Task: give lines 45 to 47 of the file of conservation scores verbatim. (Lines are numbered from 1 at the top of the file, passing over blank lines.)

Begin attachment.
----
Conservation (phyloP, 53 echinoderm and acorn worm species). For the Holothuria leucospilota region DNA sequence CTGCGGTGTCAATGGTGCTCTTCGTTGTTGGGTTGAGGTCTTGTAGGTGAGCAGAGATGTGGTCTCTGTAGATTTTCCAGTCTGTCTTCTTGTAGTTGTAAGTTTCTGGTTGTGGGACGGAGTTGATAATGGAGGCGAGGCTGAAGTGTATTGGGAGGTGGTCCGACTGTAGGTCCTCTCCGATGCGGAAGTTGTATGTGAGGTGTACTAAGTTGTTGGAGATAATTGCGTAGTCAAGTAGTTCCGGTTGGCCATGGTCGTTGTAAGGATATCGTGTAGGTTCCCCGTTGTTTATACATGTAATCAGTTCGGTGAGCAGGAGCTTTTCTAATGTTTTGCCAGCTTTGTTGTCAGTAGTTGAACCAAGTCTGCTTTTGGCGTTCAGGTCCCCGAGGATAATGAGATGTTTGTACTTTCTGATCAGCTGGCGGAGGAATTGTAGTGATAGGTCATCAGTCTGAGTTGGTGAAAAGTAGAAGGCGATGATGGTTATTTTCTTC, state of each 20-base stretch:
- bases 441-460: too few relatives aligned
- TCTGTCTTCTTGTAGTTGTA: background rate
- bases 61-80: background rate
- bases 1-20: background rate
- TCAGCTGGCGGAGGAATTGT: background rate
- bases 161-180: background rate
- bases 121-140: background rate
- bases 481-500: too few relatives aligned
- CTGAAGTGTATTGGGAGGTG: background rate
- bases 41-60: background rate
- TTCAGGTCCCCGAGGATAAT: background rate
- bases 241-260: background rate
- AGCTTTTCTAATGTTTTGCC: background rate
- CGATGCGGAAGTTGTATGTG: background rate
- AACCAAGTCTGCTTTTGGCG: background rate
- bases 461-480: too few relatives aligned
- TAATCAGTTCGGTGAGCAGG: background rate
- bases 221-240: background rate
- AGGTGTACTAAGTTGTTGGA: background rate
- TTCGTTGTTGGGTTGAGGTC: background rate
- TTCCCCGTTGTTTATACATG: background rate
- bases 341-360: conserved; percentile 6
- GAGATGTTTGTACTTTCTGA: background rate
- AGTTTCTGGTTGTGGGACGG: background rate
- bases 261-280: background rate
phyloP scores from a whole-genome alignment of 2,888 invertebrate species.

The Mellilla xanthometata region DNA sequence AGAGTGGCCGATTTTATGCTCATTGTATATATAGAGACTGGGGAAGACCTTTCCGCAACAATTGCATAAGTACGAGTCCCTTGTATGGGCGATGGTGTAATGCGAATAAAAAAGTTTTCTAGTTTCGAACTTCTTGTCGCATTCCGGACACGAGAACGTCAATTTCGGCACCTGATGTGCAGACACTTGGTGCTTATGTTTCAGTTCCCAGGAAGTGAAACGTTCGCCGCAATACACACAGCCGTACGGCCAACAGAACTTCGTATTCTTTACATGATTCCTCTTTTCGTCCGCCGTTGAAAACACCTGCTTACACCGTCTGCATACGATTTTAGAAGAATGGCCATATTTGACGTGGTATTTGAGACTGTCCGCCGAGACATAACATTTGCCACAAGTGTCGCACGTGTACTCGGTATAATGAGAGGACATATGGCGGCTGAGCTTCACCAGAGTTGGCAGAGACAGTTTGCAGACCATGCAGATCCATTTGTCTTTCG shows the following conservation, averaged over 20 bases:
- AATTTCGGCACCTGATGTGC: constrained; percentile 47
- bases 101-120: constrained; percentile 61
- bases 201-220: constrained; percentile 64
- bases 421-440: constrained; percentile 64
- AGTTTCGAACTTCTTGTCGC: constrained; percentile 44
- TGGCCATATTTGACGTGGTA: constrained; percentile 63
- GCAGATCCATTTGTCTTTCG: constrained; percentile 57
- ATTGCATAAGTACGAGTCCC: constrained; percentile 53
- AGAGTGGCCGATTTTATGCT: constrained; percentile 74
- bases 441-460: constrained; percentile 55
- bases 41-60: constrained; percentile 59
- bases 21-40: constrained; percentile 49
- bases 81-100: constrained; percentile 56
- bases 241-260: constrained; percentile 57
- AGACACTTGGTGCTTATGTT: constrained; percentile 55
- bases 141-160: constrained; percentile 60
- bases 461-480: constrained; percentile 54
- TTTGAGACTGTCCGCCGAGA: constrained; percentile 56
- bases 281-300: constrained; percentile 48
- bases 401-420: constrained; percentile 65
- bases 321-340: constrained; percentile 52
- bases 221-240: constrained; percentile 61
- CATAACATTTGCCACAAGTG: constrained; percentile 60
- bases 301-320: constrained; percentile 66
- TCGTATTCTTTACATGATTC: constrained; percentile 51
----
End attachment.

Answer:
- bases 461-480: constrained; percentile 54
- TTTGAGACTGTCCGCCGAGA: constrained; percentile 56
- bases 281-300: constrained; percentile 48